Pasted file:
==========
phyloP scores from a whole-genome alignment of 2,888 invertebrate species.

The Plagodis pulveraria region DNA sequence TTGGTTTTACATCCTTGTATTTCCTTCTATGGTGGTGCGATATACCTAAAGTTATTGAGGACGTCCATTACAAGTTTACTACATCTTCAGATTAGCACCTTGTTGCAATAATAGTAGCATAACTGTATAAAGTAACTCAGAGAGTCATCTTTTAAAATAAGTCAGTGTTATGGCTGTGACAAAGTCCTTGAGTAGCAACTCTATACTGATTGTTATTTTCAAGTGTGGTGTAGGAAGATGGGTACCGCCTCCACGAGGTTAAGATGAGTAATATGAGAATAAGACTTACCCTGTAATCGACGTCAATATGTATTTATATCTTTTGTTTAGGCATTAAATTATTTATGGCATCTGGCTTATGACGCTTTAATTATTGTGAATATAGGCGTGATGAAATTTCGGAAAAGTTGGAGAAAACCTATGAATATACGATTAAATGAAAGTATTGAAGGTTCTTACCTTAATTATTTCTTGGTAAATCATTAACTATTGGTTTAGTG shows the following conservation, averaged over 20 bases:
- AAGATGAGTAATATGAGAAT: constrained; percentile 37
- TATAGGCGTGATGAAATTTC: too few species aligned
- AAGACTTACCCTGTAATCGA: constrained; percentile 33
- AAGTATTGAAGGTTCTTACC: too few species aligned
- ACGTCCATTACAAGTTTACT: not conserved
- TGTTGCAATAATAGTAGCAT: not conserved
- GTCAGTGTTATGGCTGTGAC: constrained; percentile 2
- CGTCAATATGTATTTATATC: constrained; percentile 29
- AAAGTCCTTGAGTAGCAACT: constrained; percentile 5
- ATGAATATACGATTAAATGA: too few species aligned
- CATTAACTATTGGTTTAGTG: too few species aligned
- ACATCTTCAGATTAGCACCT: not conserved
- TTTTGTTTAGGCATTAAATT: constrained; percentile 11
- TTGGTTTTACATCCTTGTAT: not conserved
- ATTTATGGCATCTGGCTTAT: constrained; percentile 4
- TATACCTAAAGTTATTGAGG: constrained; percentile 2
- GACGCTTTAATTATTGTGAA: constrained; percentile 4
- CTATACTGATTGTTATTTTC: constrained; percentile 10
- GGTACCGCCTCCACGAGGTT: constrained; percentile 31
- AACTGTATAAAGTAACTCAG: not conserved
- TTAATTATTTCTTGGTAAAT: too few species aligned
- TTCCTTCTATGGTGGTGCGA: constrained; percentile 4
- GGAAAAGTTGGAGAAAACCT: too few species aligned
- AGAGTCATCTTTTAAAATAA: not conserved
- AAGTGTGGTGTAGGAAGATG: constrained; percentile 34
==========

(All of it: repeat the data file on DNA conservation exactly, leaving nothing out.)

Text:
phyloP scores from a whole-genome alignment of 2,888 invertebrate species.

The Plagodis pulveraria region DNA sequence TTGGTTTTACATCCTTGTATTTCCTTCTATGGTGGTGCGATATACCTAAAGTTATTGAGGACGTCCATTACAAGTTTACTACATCTTCAGATTAGCACCTTGTTGCAATAATAGTAGCATAACTGTATAAAGTAACTCAGAGAGTCATCTTTTAAAATAAGTCAGTGTTATGGCTGTGACAAAGTCCTTGAGTAGCAACTCTATACTGATTGTTATTTTCAAGTGTGGTGTAGGAAGATGGGTACCGCCTCCACGAGGTTAAGATGAGTAATATGAGAATAAGACTTACCCTGTAATCGACGTCAATATGTATTTATATCTTTTGTTTAGGCATTAAATTATTTATGGCATCTGGCTTATGACGCTTTAATTATTGTGAATATAGGCGTGATGAAATTTCGGAAAAGTTGGAGAAAACCTATGAATATACGATTAAATGAAAGTATTGAAGGTTCTTACCTTAATTATTTCTTGGTAAATCATTAACTATTGGTTTAGTG shows the following conservation, averaged over 20 bases:
- AAGATGAGTAATATGAGAAT: constrained; percentile 37
- TATAGGCGTGATGAAATTTC: too few species aligned
- AAGACTTACCCTGTAATCGA: constrained; percentile 33
- AAGTATTGAAGGTTCTTACC: too few species aligned
- ACGTCCATTACAAGTTTACT: not conserved
- TGTTGCAATAATAGTAGCAT: not conserved
- GTCAGTGTTATGGCTGTGAC: constrained; percentile 2
- CGTCAATATGTATTTATATC: constrained; percentile 29
- AAAGTCCTTGAGTAGCAACT: constrained; percentile 5
- ATGAATATACGATTAAATGA: too few species aligned
- CATTAACTATTGGTTTAGTG: too few species aligned
- ACATCTTCAGATTAGCACCT: not conserved
- TTTTGTTTAGGCATTAAATT: constrained; percentile 11
- TTGGTTTTACATCCTTGTAT: not conserved
- ATTTATGGCATCTGGCTTAT: constrained; percentile 4
- TATACCTAAAGTTATTGAGG: constrained; percentile 2
- GACGCTTTAATTATTGTGAA: constrained; percentile 4
- CTATACTGATTGTTATTTTC: constrained; percentile 10
- GGTACCGCCTCCACGAGGTT: constrained; percentile 31
- AACTGTATAAAGTAACTCAG: not conserved
- TTAATTATTTCTTGGTAAAT: too few species aligned
- TTCCTTCTATGGTGGTGCGA: constrained; percentile 4
- GGAAAAGTTGGAGAAAACCT: too few species aligned
- AGAGTCATCTTTTAAAATAA: not conserved
- AAGTGTGGTGTAGGAAGATG: constrained; percentile 34